Disparate effects of disaster on Japan
Updated: 2011-03-31 07:53
By Makoto Taniguchi (China Daily)
The March 11 earthquake was the worst ever recorded in Japan. Along with the tsunami it caused, it has already claimed an estimated 28,000 lives and caused economic loss of 16-25 trillion yen ($192.5-300.8 billion).
Though the human and economic loss cannot be fully assessed even more than two weeks after the disaster, let us briefly discuss four issues: the effect of the quake and tsunami on industrial production, the Japanese economy as a whole, the yen's future and the country's fiscal deficit.
How will the quake and tsunami affect industrial production? The answer in short is "substantially". The direct result is the closure (even if temporarily) of factories because of the damage caused by the quake and tsunami. The indirect effect is that despite being operational, many factories cannot produce to capacity because the crippling of Fukushima nuclear power plant has disrupted normal electricity supply. So in effect, Japan is reeling under the effects of a triple disaster.
The triple disaster has affected automobile, oil, gas and refinery, and high-tech industries, which include such big names as Toyota, Daihatsu, Hitachi, Cosmo Oil, Sony and Murata Manufacturing
What will be the impact of the triple disaster on Japan's economy as a whole? Since the loss is astronomical, Japan's economy will suffer from negative growth for the next few years. To recover from recession, the Japanese government has to come up with a concrete recovery plan as soon as possible, and disburse huge amounts among the suffering people and industries. The government is preparing a fiscal stimulus package of 10 trillion yen, but it is too small an amount to help all the victims.
Japan recovered from the devastation of World War II thanks to its people indomitable spirit and industriousness. Hopefully, it will recover this time, too - possibly in a decade.
The dramatic recovery of Asian economies, especially China, from the global financial crisis will help Japan emerge from the triple disaster faster. Japan can minimize the effect of the three disasters by increasing exports and private sector investment. This is why the establishment of an "East Asian Community" is so important for Japan and other Asian countries, including China.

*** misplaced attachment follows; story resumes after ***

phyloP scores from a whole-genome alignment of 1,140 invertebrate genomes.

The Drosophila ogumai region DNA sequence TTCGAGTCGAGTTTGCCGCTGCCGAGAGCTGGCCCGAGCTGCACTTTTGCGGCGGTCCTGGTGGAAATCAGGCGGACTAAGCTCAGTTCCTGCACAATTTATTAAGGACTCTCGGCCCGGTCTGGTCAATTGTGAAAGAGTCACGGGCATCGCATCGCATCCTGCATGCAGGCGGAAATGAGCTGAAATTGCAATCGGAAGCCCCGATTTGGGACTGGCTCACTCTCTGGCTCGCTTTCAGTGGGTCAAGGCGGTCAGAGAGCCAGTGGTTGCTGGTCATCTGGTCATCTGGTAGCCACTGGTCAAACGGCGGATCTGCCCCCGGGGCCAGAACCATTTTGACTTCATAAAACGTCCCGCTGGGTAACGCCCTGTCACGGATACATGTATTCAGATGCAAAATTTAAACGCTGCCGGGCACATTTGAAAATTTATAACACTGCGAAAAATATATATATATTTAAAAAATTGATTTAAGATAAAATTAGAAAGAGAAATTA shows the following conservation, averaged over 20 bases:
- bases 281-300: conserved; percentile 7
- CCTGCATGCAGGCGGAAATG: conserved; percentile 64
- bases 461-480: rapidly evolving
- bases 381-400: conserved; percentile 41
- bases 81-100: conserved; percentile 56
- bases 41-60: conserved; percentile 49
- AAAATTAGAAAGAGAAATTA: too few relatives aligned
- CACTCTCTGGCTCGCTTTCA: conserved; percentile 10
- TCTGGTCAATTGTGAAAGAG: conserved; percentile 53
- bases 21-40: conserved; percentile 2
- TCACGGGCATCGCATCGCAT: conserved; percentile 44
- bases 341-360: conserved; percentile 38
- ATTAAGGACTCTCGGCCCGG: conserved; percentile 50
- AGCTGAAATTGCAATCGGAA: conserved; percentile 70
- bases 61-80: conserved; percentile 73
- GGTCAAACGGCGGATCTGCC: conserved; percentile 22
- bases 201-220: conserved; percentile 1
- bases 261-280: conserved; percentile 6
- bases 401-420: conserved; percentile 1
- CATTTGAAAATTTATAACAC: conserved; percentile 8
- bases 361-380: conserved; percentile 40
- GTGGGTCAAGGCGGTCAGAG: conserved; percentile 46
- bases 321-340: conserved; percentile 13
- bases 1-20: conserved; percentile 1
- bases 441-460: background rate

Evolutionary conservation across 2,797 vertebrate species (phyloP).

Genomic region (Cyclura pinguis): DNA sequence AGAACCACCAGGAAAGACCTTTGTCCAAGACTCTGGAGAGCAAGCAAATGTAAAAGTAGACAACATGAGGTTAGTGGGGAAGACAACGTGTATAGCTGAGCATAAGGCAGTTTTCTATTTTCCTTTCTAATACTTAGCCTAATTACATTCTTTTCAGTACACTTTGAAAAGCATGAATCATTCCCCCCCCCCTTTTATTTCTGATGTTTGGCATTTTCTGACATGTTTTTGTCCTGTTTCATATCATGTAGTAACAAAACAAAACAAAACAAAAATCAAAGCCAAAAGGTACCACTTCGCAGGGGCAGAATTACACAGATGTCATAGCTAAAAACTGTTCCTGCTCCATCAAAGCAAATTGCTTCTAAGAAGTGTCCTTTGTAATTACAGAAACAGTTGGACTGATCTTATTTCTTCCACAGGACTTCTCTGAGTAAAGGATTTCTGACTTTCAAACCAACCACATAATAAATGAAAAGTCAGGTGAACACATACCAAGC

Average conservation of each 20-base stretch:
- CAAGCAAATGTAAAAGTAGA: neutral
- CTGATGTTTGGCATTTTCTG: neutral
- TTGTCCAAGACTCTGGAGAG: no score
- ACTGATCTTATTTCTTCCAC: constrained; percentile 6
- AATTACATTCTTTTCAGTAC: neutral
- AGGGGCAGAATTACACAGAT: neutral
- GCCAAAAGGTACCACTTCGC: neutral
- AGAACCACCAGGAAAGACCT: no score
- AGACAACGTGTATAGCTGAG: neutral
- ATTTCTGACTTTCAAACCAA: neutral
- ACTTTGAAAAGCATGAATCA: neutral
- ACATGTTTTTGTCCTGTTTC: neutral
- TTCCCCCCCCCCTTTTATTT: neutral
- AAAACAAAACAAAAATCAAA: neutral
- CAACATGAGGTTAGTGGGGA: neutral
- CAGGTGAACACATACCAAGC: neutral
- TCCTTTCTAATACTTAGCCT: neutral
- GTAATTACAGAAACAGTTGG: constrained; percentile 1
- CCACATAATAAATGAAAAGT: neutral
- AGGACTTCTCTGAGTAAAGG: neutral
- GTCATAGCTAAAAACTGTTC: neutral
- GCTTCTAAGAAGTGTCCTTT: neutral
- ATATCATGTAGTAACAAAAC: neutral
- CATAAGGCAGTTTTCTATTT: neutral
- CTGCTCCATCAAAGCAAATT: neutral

What does the future hold for the yen? Though the dollar-yen exchange rate is 1:82 now, it had risen to 1:76 recently partly because of the triple disaster. The direct reason behind the yen's rise, however, seems to be speculation - heavy buying of yen because Japanese life and non-life insurance companies were expected to transfer huge foreign currency assets to compensate the loss suffered by their clients in the triple disaster. But until now no such transfer has taken place.
In the medium to long run, the yen should fall against the dollar and the euro, because it is still abnormally strong against the United States and European Union currencies. The dollar has weakened because the US Federal Reserve has pumped excess liquidity into the market and the euro is suffering the consequences of large fiscal and private sector deficits in the eurozone.
The yen is expected to weaken once US economic recovery becomes more apparent. Besides, the yen cannot sustain its current level because the long-term growth prospects for Japan are not high.
And what will be the triple disaster's the effect on Japan's fiscal deficit? The Japanese Ministry of Finance has announced that the ratio of long-term fiscal debt to GDP for the 2010 fiscal year would be 181 percent. As mentioned above, the government is preparing a fiscal stimulus package of more than 10 trillion yen, but one should not be surprised if this ratio worsens the fiscal debt problem.
In Japan, however, private sector savings support public sector debt and total household assets total about 1,442 trillion yen (end of September 2010). As long as Japans' household and private sectors have a savings surplus and continue to hold the country's public sector deficit, the country can avoid an eminent fiscal debt problem.
But that does not mean Japan can disregard the fiscal debt problem.
Moreover, if it wants to avoid leaving this problem for future generations to deal with, it should at least reduce long-term deficits. To do that, the Japanese government should try to promote more viable growth, and build a more solid financial foundation.
In summary, Japan should make every effort to increase its trade to recover from the triple disaster. But it is also important that Asian countries, where natural disasters often occur, especially Japan and China, should join hands to minimize their impact.
The author is a Japanese economist, Japan's former ambassador to the UN and former president of Iwate Prefectural University.
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